// Append it to OutlineNode.h   @interface DASchemaBaseObject (OutlineNode)-(NSArray*)children; -(BOOL)isLeaf; @end   //------------------------------------------------------// Append it to OutlineNode.m   @implementation DASchemaBaseObject (OutlineItem)   -(NSImage*)image {returnnil; }   -(NSArray*)children {returnnil; }   -(BOOL)isLeaf {return[[self children] count] < 1; }   @end   @implementation DASchema (OutlineItem)   -(NSArray*)children { DASchemaCollection *tables =[[[DASchemaDataTableCollection alloc] initWithParent:self] autorelease]; DASchemaCollection *commands =[[[DASchemaCommandCollection alloc] initWithParent:self] autorelease]; NSArray*result =[NSArray arrayWithObjects:tables, commands, nil]; return result; }   @end   @implementation DASchemaDataTable (OutlineItem)   -(NSArray*)children { DASchemaCollection *fields =[[[DASchemaDataTableFieldCollection alloc] initWithParent:self] autorelease]; NSArray*result =[NSArray arrayWithObjects:fields, nil]; return result; }   -(NSImage*)image {return[NSImage imageNamed:@"Table.png"]; }   @end   @implementation DASchemaDataTableField (OutlineItem)   -(NSArray*)children {returnnil; }   -(NSImage*)image {if(self.isPrimaryKey)return[NSImage imageNamed:@"KeyField.png"]; return[NSImage imageNamed:@"RegularField.png"]; }   @end   @implementation DASchemaCommand (OutlineItem)   -(NSArray*)children {returnnil; }   -(NSImage*)image {return[NSImage imageNamed:@"Command.png"]; }   @end
Now we are ready to bind our schema object to NSOutlineView. I prefer to do that using the *Cocoa Bindings* approach. It requires almost no coding and the whole job can be done in the *Interface builder* that loads in the working area when we select the xib file.

Binding NSOutlineView

As the data source for the NSOutlineView, we can use the NSTreeController class. You can locate it in the Object Library, then drag and drop it to the document designer.

After that, select the recently added tree controller object and go to the *Utilities *view *Attribute Inspector *. In the *Tree Controller *section, we need to set the key paths for obtaining the children collection and for defining if the tree node is a leaf or can be expanded.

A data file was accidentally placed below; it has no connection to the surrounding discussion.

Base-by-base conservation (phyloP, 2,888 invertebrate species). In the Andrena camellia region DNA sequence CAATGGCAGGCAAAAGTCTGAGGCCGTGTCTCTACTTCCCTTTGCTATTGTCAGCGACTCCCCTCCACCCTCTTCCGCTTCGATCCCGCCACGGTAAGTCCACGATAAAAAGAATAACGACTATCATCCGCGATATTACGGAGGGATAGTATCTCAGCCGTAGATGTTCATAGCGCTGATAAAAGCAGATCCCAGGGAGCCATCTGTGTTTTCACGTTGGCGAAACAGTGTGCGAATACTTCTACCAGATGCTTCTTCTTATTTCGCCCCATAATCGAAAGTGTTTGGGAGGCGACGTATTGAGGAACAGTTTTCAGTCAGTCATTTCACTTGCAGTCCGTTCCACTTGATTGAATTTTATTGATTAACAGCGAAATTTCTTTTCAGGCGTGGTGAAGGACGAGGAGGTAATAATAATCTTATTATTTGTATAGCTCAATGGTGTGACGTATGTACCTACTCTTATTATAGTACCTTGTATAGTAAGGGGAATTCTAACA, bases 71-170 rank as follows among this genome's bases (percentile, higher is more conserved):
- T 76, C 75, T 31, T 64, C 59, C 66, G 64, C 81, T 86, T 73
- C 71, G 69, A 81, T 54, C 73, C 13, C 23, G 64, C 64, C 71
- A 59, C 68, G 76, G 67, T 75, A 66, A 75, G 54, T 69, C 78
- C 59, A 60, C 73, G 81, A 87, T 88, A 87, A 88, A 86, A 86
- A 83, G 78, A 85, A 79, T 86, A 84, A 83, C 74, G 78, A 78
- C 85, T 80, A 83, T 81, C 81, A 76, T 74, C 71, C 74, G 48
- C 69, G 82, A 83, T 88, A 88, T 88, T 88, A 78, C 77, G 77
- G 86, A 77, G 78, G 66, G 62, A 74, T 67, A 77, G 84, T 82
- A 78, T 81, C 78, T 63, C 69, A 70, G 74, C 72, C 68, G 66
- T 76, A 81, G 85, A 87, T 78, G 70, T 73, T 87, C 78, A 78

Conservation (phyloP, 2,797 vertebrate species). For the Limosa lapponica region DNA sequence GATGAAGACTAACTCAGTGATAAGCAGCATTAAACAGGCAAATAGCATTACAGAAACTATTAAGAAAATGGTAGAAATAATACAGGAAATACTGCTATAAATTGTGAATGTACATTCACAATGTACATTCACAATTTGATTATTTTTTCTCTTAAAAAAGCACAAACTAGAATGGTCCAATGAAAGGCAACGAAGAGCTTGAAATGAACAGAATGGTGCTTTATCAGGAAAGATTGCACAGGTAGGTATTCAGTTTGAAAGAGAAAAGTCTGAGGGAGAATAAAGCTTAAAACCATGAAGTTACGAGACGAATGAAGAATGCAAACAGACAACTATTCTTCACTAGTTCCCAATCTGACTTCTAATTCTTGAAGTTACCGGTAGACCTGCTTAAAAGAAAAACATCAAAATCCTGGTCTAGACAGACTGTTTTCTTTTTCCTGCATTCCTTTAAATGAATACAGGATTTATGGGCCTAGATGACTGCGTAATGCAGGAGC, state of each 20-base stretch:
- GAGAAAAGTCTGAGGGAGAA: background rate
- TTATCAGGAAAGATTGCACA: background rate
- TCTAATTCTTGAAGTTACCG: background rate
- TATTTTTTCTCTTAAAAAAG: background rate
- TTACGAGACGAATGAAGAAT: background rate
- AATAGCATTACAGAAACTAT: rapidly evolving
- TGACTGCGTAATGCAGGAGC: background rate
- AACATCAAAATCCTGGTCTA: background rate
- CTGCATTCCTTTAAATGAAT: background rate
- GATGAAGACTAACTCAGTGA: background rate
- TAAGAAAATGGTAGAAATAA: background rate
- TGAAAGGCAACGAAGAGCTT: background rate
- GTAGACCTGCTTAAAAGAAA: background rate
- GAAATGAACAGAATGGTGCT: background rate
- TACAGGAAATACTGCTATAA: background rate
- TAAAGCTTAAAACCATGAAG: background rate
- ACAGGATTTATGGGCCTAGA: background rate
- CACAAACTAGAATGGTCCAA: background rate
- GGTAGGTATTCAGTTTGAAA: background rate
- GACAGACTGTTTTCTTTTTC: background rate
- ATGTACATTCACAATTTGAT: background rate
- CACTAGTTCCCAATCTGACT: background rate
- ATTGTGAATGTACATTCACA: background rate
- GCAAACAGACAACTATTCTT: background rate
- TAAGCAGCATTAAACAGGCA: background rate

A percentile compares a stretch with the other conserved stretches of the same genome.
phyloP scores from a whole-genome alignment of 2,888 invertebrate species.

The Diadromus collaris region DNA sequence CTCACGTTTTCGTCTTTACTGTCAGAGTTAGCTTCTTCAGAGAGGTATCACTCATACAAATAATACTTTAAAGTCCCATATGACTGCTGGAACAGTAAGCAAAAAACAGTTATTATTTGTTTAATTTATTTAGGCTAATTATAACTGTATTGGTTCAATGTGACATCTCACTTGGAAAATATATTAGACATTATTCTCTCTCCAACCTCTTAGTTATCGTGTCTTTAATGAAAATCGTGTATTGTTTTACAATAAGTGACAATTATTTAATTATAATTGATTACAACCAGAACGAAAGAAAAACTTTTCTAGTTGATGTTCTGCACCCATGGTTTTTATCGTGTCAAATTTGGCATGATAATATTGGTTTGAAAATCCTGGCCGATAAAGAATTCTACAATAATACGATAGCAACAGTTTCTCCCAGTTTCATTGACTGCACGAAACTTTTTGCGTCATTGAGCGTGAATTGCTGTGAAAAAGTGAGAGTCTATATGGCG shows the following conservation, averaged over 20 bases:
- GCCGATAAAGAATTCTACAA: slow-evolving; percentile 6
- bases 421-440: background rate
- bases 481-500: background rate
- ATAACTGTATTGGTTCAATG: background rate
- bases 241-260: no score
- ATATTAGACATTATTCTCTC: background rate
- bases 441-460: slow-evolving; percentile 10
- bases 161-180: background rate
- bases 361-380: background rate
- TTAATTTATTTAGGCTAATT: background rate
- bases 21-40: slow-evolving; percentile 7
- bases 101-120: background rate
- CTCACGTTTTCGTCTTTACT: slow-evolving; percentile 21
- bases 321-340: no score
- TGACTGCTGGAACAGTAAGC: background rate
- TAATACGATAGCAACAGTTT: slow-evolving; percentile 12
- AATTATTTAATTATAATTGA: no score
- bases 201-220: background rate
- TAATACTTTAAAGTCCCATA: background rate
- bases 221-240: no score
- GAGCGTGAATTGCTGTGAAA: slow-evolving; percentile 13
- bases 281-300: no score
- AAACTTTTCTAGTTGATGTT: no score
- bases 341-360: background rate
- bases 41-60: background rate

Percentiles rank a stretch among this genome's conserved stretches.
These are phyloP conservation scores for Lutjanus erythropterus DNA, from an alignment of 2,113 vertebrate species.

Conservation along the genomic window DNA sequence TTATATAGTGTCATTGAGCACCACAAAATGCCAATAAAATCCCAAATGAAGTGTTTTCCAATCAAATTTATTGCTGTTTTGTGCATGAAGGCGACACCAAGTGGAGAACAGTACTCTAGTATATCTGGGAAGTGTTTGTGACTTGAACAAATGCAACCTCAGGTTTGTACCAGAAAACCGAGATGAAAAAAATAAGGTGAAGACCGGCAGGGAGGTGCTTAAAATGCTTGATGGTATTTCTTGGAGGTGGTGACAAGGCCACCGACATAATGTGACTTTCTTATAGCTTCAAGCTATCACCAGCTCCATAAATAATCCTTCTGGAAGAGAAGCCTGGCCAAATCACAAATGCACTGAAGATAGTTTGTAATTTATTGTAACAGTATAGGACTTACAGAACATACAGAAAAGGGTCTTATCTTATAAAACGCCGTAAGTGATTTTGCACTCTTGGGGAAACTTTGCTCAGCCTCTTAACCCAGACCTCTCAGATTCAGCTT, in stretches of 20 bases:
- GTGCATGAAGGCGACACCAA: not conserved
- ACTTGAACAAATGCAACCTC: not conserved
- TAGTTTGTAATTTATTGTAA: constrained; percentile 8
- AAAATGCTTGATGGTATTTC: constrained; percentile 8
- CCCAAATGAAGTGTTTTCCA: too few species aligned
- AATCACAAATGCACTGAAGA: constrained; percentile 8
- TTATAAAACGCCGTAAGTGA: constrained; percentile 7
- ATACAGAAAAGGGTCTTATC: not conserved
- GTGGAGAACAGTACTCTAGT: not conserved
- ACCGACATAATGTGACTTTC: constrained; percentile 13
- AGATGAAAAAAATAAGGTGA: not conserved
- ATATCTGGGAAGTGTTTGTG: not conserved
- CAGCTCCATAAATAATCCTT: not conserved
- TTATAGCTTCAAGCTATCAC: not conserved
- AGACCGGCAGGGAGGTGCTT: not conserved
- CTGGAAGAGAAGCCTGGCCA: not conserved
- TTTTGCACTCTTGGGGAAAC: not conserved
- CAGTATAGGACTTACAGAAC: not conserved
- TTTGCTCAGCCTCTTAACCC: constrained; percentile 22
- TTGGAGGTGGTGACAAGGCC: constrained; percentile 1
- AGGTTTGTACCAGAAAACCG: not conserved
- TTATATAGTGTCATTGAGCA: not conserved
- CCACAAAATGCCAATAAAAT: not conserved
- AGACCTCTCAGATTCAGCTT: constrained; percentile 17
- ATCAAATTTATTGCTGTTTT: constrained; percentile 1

Also in the *Object Controller *section, we need to set the *Class *as the *Mode *and the *DASchemaBaseObject *as the *Class Name *, then add name & note as Keys. These keys will be available for selecting later when we will bind the outline view columns to this tree controller.

Go to the Bindings Inspector and bind the tree controller to the children method of the schema property.

Now the tree controller is configured and we can bind the outline view columns to the key paths exposed by the tree controller.
Bind the SchemaItem column.

Then bind the Note column.

And that’s all. When we run the application, we will get something like this:

Note that Cocoa Bindings provides two-way binding, so we can edit tree node items just in outline view without any additional efforts.

Adding Images to the outline view items

You may notice on the screens above that NSOutlineView shows its content with images. To do that, we’ve reused the ImageAndTextCell class taken from the SourceView Sample.

We have included it to our sample project and selected it as the custom class of the outline view column cell.

We then need to declare the support of the NSOutlineViewDelegate protocol for our window controller and implement the
outlineView:willDisplayCell:forTableColumn:item: method which will be called by the outline view control before drawing its cells.

-(void)outlineView:(NSOutlineView*)outlineView willDisplayCell:(id)cell forTableColumn:(NSTableColumn*)tableColumn item:(id)item {// draw images for first column onlyif([@"Schema Item" compare:[[tableColumn headerCell] title]]== NSOrderedSame){   NSImage*image =nil; if([item respondsToSelector:@selector(image)]) image =[item image]; elseif([item isKindOfClass:[NSTreeNode class]]) image =[[item representedObject] image];   ImageAndTextCell *c =(ImageAndTextCell *)cell; [c setImage:image]; }}
The source code for the sample described in this article can be downloaded from here: []( "")

Thanks for your attention.